How To: Design a Home Media Network

When designing a home media network speed is of the essence. Use these guidelines to make sure that you have the highest speeds possible:

If you would like to see which media server is right for you look at our reviews for Servio,TVMobili or NAS. Also, don’t miss how to Use Windows Media Player as a DLNA media server.

Home Media Network Technology Choices

  1. Ideally, you should have Gigabit interfaces for all your Ethernet ports on your router, media player, and media server.
  2. Wired Ethernet is always the best type of connection for throughput. Use it wherever you can. It should always be your first choice.
  3. If you must use other media PowerLine is usually faster than WiFi unless you are using the new 802.11ac routers which should be your first choice if you have no dead spots.
  4. After PowerLine, 802.11n WiFi should be your next choice, particularly if you can run it, and your receiving device can run at 5GHz.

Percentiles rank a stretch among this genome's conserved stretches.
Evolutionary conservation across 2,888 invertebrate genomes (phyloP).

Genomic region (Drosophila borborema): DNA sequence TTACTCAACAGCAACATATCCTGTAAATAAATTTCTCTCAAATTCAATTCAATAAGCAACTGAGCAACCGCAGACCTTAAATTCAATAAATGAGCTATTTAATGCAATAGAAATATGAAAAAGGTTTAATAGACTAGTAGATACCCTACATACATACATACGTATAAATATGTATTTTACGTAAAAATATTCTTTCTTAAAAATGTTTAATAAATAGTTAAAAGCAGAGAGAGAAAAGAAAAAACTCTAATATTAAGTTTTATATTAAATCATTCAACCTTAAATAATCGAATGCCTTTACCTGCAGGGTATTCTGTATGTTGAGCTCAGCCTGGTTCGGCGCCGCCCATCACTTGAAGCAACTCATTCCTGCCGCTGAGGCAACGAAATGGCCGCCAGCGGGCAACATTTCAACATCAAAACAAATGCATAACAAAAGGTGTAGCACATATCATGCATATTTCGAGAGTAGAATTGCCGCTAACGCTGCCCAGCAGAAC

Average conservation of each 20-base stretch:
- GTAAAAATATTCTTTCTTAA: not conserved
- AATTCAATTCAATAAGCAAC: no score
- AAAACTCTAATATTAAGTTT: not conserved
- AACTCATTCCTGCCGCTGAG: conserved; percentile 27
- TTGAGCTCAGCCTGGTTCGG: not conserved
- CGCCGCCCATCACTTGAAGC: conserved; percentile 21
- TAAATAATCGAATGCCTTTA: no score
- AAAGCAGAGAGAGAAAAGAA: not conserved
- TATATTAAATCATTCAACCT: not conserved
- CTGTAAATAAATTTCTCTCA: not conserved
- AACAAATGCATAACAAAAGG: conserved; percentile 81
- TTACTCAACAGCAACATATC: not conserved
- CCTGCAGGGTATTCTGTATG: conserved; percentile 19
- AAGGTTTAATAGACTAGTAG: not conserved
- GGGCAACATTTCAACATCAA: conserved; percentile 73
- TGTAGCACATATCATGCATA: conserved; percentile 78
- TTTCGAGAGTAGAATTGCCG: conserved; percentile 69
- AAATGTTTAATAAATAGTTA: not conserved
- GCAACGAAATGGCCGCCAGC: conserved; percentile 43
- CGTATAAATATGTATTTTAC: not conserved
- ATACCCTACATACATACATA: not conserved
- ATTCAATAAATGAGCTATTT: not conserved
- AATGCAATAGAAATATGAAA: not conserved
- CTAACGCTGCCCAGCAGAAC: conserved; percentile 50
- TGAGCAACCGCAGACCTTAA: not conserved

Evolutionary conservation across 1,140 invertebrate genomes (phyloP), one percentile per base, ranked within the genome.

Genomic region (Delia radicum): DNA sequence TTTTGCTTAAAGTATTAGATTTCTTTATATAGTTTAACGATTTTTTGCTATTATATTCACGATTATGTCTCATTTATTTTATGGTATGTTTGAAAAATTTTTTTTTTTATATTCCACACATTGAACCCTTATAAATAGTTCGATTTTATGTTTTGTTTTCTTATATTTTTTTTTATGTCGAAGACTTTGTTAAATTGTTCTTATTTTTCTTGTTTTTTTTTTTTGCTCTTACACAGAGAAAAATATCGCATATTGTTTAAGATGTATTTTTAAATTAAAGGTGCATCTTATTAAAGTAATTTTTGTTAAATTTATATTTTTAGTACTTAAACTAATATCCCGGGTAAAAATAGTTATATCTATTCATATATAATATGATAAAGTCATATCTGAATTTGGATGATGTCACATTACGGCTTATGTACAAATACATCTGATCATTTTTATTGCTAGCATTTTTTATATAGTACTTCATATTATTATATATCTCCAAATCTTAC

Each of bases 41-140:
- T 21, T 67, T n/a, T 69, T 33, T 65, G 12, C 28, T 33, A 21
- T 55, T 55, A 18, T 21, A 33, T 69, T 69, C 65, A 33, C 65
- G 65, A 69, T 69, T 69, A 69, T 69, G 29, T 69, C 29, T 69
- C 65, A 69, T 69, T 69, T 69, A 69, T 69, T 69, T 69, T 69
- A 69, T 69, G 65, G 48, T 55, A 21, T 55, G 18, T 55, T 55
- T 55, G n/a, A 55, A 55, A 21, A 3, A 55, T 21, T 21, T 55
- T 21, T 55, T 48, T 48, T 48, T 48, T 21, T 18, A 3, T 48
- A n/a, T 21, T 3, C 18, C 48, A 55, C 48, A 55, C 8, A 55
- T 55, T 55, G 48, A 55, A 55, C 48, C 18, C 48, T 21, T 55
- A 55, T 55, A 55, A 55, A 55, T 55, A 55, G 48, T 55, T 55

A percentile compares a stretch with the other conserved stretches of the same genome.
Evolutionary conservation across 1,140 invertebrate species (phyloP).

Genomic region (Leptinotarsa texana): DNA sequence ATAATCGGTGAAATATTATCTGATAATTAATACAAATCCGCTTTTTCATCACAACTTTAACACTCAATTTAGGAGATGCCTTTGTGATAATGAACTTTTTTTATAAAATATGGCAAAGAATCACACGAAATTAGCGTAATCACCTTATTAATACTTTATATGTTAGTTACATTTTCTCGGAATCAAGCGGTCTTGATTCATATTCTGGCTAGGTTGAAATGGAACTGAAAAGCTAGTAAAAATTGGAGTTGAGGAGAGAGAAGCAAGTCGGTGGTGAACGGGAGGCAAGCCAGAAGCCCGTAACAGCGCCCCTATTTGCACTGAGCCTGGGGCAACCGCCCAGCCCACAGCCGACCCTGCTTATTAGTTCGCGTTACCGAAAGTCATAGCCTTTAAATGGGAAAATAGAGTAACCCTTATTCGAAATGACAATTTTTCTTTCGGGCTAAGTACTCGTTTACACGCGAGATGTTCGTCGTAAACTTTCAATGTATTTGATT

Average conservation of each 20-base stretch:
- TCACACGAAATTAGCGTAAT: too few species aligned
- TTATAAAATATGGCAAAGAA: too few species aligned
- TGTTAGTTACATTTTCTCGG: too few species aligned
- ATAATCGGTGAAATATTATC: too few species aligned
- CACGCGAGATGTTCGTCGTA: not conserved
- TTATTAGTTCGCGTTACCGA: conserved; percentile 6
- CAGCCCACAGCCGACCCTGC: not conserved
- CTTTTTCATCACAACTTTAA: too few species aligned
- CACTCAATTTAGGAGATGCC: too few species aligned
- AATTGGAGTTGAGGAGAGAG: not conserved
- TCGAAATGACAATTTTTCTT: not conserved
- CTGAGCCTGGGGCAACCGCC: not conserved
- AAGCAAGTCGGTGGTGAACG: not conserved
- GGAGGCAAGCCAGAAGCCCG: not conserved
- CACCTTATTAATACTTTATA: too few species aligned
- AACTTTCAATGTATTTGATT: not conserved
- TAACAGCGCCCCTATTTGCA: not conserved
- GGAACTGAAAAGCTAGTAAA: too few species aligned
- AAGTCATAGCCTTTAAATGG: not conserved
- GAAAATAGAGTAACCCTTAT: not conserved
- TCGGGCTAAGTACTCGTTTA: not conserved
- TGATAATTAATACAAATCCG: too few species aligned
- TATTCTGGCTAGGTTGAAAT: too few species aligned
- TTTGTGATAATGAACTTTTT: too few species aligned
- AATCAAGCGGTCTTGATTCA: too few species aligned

5. And if all else fails you can try to use 802.11g but chances are that you’ll be disappointed.
  6. In any event, always measure your throughput using the above procedure to make sure that you have enough bandwidth. PowerLine and WiFi performance decreases with distance, don’t go by the ratings from the vendor as your network speeds. Those speeds can only be seen in laboratory conditions.

Home Media Network Topology

Connecting Your Home Media Network

  1. Your media server should be directly connected to your router through 1 Gbps interfaces. (Make sure you use cables rated for 1 Gbps Ethernet (Cat6). Older Ethernet cables are rated only for 100Mbps.)
  2. Your media player should ideally be connected to the router through 1Gbps Ethernet interfaces.
  3. If it is not possible to connect the media player with a 1Gbps Ethernet connection then the next best choices are (in all cases make sure that both ends are rated for the same technology):
    1. 802.11ac WiFi connection, both ends
    2. 100Mbps wired Ethernet
    3. PowerLine
    4. 802.11n WiFi in the 5GHz range
    5. 802.11n WiFi in the 2.4 GHz range (using MIMO technology)
    6. 802.11n WiFi
    7. 802.11g WiFi
    8. Try to avoid wireless bridges
  4. Your mileage will vary so make sure you test your connection speeds with a client/server that are fast enough an d that you have chosen the fastest technology for your particular case. All homes are different.
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